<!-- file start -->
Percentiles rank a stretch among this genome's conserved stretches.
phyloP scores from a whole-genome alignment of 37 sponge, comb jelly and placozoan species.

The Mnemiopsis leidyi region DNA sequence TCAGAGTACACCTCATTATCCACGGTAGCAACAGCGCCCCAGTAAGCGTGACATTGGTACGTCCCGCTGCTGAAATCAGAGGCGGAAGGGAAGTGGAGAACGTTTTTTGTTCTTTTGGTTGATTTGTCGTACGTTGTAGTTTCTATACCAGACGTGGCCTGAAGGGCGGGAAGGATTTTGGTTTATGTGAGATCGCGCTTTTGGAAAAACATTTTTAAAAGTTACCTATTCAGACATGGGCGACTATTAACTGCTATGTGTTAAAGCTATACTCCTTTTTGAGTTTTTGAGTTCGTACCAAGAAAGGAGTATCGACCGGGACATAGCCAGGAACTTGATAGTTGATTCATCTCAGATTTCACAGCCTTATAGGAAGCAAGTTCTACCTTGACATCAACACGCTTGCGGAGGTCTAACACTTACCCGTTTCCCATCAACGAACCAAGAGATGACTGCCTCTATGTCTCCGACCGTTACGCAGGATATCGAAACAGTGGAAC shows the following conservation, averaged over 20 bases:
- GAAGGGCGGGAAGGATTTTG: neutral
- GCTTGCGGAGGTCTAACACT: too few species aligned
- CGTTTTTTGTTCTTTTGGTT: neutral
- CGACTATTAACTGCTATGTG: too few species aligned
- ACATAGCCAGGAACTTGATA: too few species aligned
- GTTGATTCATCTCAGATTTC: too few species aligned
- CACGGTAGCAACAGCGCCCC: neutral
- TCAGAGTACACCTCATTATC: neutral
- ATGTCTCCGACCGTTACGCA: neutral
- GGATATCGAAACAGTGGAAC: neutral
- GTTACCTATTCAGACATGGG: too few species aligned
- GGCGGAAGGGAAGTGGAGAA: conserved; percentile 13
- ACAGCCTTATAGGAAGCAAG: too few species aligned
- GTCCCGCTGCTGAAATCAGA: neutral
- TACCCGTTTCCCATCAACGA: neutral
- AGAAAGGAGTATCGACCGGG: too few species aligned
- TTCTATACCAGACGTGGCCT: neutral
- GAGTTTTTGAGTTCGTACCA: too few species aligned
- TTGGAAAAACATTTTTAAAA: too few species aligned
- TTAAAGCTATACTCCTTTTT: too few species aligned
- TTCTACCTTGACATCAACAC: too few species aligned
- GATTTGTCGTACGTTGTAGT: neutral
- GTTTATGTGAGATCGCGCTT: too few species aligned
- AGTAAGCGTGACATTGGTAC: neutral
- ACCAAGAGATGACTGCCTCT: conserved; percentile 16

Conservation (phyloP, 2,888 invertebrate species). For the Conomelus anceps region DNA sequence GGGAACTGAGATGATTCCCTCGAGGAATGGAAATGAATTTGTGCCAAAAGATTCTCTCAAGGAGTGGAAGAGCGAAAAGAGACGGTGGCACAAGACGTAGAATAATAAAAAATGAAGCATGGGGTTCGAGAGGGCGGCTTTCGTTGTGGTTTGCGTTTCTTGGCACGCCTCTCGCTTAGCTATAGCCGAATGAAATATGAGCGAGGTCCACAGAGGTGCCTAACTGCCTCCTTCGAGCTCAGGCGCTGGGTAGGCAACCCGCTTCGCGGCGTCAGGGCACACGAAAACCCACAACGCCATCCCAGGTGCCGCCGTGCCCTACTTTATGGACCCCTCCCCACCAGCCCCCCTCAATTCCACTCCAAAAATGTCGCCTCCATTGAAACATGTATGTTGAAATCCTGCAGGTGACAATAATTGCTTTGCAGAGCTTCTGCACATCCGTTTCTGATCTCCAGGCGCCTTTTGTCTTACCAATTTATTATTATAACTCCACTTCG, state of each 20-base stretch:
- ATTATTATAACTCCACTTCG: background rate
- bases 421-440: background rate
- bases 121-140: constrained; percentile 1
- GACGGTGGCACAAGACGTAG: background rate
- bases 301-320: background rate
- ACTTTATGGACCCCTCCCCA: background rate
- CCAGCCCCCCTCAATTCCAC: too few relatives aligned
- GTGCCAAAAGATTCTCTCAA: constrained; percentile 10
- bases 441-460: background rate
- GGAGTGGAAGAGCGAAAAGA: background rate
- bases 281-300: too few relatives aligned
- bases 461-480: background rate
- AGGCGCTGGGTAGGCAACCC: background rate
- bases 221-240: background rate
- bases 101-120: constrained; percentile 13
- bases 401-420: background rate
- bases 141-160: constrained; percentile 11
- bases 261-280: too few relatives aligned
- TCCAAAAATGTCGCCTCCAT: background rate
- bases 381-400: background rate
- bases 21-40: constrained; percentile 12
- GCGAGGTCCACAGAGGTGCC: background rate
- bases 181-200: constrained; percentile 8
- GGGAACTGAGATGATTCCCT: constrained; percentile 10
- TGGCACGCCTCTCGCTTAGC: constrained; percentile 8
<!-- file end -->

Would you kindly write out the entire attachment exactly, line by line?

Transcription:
Percentiles rank a stretch among this genome's conserved stretches.
phyloP scores from a whole-genome alignment of 37 sponge, comb jelly and placozoan species.

The Mnemiopsis leidyi region DNA sequence TCAGAGTACACCTCATTATCCACGGTAGCAACAGCGCCCCAGTAAGCGTGACATTGGTACGTCCCGCTGCTGAAATCAGAGGCGGAAGGGAAGTGGAGAACGTTTTTTGTTCTTTTGGTTGATTTGTCGTACGTTGTAGTTTCTATACCAGACGTGGCCTGAAGGGCGGGAAGGATTTTGGTTTATGTGAGATCGCGCTTTTGGAAAAACATTTTTAAAAGTTACCTATTCAGACATGGGCGACTATTAACTGCTATGTGTTAAAGCTATACTCCTTTTTGAGTTTTTGAGTTCGTACCAAGAAAGGAGTATCGACCGGGACATAGCCAGGAACTTGATAGTTGATTCATCTCAGATTTCACAGCCTTATAGGAAGCAAGTTCTACCTTGACATCAACACGCTTGCGGAGGTCTAACACTTACCCGTTTCCCATCAACGAACCAAGAGATGACTGCCTCTATGTCTCCGACCGTTACGCAGGATATCGAAACAGTGGAAC shows the following conservation, averaged over 20 bases:
- GAAGGGCGGGAAGGATTTTG: neutral
- GCTTGCGGAGGTCTAACACT: too few species aligned
- CGTTTTTTGTTCTTTTGGTT: neutral
- CGACTATTAACTGCTATGTG: too few species aligned
- ACATAGCCAGGAACTTGATA: too few species aligned
- GTTGATTCATCTCAGATTTC: too few species aligned
- CACGGTAGCAACAGCGCCCC: neutral
- TCAGAGTACACCTCATTATC: neutral
- ATGTCTCCGACCGTTACGCA: neutral
- GGATATCGAAACAGTGGAAC: neutral
- GTTACCTATTCAGACATGGG: too few species aligned
- GGCGGAAGGGAAGTGGAGAA: conserved; percentile 13
- ACAGCCTTATAGGAAGCAAG: too few species aligned
- GTCCCGCTGCTGAAATCAGA: neutral
- TACCCGTTTCCCATCAACGA: neutral
- AGAAAGGAGTATCGACCGGG: too few species aligned
- TTCTATACCAGACGTGGCCT: neutral
- GAGTTTTTGAGTTCGTACCA: too few species aligned
- TTGGAAAAACATTTTTAAAA: too few species aligned
- TTAAAGCTATACTCCTTTTT: too few species aligned
- TTCTACCTTGACATCAACAC: too few species aligned
- GATTTGTCGTACGTTGTAGT: neutral
- GTTTATGTGAGATCGCGCTT: too few species aligned
- AGTAAGCGTGACATTGGTAC: neutral
- ACCAAGAGATGACTGCCTCT: conserved; percentile 16

Conservation (phyloP, 2,888 invertebrate species). For the Conomelus anceps region DNA sequence GGGAACTGAGATGATTCCCTCGAGGAATGGAAATGAATTTGTGCCAAAAGATTCTCTCAAGGAGTGGAAGAGCGAAAAGAGACGGTGGCACAAGACGTAGAATAATAAAAAATGAAGCATGGGGTTCGAGAGGGCGGCTTTCGTTGTGGTTTGCGTTTCTTGGCACGCCTCTCGCTTAGCTATAGCCGAATGAAATATGAGCGAGGTCCACAGAGGTGCCTAACTGCCTCCTTCGAGCTCAGGCGCTGGGTAGGCAACCCGCTTCGCGGCGTCAGGGCACACGAAAACCCACAACGCCATCCCAGGTGCCGCCGTGCCCTACTTTATGGACCCCTCCCCACCAGCCCCCCTCAATTCCACTCCAAAAATGTCGCCTCCATTGAAACATGTATGTTGAAATCCTGCAGGTGACAATAATTGCTTTGCAGAGCTTCTGCACATCCGTTTCTGATCTCCAGGCGCCTTTTGTCTTACCAATTTATTATTATAACTCCACTTCG, state of each 20-base stretch:
- ATTATTATAACTCCACTTCG: background rate
- bases 421-440: background rate
- bases 121-140: constrained; percentile 1
- GACGGTGGCACAAGACGTAG: background rate
- bases 301-320: background rate
- ACTTTATGGACCCCTCCCCA: background rate
- CCAGCCCCCCTCAATTCCAC: too few relatives aligned
- GTGCCAAAAGATTCTCTCAA: constrained; percentile 10
- bases 441-460: background rate
- GGAGTGGAAGAGCGAAAAGA: background rate
- bases 281-300: too few relatives aligned
- bases 461-480: background rate
- AGGCGCTGGGTAGGCAACCC: background rate
- bases 221-240: background rate
- bases 101-120: constrained; percentile 13
- bases 401-420: background rate
- bases 141-160: constrained; percentile 11
- bases 261-280: too few relatives aligned
- TCCAAAAATGTCGCCTCCAT: background rate
- bases 381-400: background rate
- bases 21-40: constrained; percentile 12
- GCGAGGTCCACAGAGGTGCC: background rate
- bases 181-200: constrained; percentile 8
- GGGAACTGAGATGATTCCCT: constrained; percentile 10
- TGGCACGCCTCTCGCTTAGC: constrained; percentile 8